In an increasingly competitive global market — in China alone there
are some 80 automakers battling for sales — Nissan plans to put a
V-shaped front grille design on most of its models to give itself a
"distinct, unified face", says global design chief Shiro Nakamura.
"Before, we didn't really feel a pressing need for unified looks,
but the number of brands is on the rise sharply in China, and there
are simply too many different faces," Nakamura told Reuters in a
recent interview. "Unless you unify your brand's looks across your
whole portfolio ... you don't get noticed."
The V-shaped grille has a thick chrome bar that cuts into the
bumper, with its two side lines sweeping upwards and integrating the
hood and the headlamps.
"V-motion is a testament to our resolve to be loud with our visual
presence. We realize we've been a bit too modest," Nakamura said,
adding that while this is a global strategy for the Nissan brand,
it's especially relevant in China.
The new design is also Nissan's response to competition from
Volkswagen AG <VOWG_p.DE> — whose stable also includes Audi, Seat,
Skoda, Bentley, Bugatti, Lamborghini and Porsche — which has been
driving a more unified look across its mainstream VW, Skoda and Seat
The German group's strategy has become a "new brand-management
standard" for global automakers, said Nakamura, noting others, such
as South Korea's Kia Motors Corp <000270.KS>, were following suit.
"The whole global auto industry is being impacted by Volkswagen's
strategy," he said. "Unless you match that, your brand identity gets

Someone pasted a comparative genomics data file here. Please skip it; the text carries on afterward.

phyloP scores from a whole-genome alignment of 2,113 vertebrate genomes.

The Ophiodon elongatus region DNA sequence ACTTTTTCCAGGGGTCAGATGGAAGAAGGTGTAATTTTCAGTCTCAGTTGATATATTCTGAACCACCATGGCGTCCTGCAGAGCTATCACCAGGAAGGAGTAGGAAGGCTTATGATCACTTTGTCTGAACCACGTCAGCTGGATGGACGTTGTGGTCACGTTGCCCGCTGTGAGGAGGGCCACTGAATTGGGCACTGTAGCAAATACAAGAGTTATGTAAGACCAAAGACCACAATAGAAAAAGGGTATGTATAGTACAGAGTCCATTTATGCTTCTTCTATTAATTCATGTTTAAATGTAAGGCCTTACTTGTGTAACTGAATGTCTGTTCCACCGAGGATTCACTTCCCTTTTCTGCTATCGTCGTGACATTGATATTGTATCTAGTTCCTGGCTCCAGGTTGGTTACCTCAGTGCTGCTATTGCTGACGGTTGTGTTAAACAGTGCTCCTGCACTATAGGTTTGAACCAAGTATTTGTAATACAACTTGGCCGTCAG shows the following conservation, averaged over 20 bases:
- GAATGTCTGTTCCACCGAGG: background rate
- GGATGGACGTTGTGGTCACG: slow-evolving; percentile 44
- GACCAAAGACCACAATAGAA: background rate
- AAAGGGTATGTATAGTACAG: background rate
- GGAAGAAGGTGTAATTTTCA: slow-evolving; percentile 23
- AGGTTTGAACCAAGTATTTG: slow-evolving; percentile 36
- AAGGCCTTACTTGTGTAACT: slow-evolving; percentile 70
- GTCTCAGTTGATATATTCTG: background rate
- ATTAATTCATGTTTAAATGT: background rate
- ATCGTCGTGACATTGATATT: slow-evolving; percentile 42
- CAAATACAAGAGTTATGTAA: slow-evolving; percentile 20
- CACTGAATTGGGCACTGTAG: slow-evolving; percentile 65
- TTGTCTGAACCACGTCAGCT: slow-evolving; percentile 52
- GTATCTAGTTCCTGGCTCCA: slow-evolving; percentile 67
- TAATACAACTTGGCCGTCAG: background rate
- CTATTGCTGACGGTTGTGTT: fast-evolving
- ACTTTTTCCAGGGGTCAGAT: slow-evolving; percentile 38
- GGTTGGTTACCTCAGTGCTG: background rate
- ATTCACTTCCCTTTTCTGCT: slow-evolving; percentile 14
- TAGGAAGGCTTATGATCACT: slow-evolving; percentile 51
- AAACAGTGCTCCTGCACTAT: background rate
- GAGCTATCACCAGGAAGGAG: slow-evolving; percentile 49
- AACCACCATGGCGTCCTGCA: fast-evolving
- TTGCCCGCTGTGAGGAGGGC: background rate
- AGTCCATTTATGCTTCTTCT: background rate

Bumsuk Lim, a professor of transportation design at the Art Center
College of Design in Pasadena, California, said that under Nakamura,
Nissan created a clean, dynamic identity.
"Now, Nissan is looking to go to a next stage ... they're trying to
develop a new identity. Why? Because everybody else came up with a
new, more identifiable family look," he said. "The competition is
tougher than ever, so Nissan is looking for a way to make a more
powerful statement with its design."
"With cars, everything starts with the grille."
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Nissan is expected to unveil the latest evolution of its "V-motion"
grille design on a new concept car at the Beijing auto show, which
opens on Sunday.
The new look won't be on all Nissan vehicles, though, with pickup
trucks, micro-mini cars sold mostly in Japan, and even some of the
brand's mainstream cars and crossover SUVs, like the boxy Cube,
excluded, Nakamura said.
The "V-motion" look began as a design exercise at Nissan, fronting
the Resonance, a show car unveiled at the 2013 Detroit auto show,
then evolving into the Friend-Me concept shown in Shanghai last
year, and later displayed on the Nissan Sports Sedan Concept at the
Detroit show in January of this year.
The concept car to be unveiled in Beijing is a close-to-final
production version of the Friend-Me, executives familiar with the
move said. Nakamura said Nissan plans to start selling a mass-market
version of the car in China and elsewhere in 2015. He declined to
Nissan increased its global sales by 3.1 percent last year to 5.1
million vehicles. In China, sales of Nissan, Infiniti and Venucia — a joint venture with Dongfeng Automobile <600006.SS> — brands rose
by almost a fifth last year to 963,117 vehicles, giving it 5.7
percent market share, according to LMC Automotive data.
(Editing by Ian Geoghegan)
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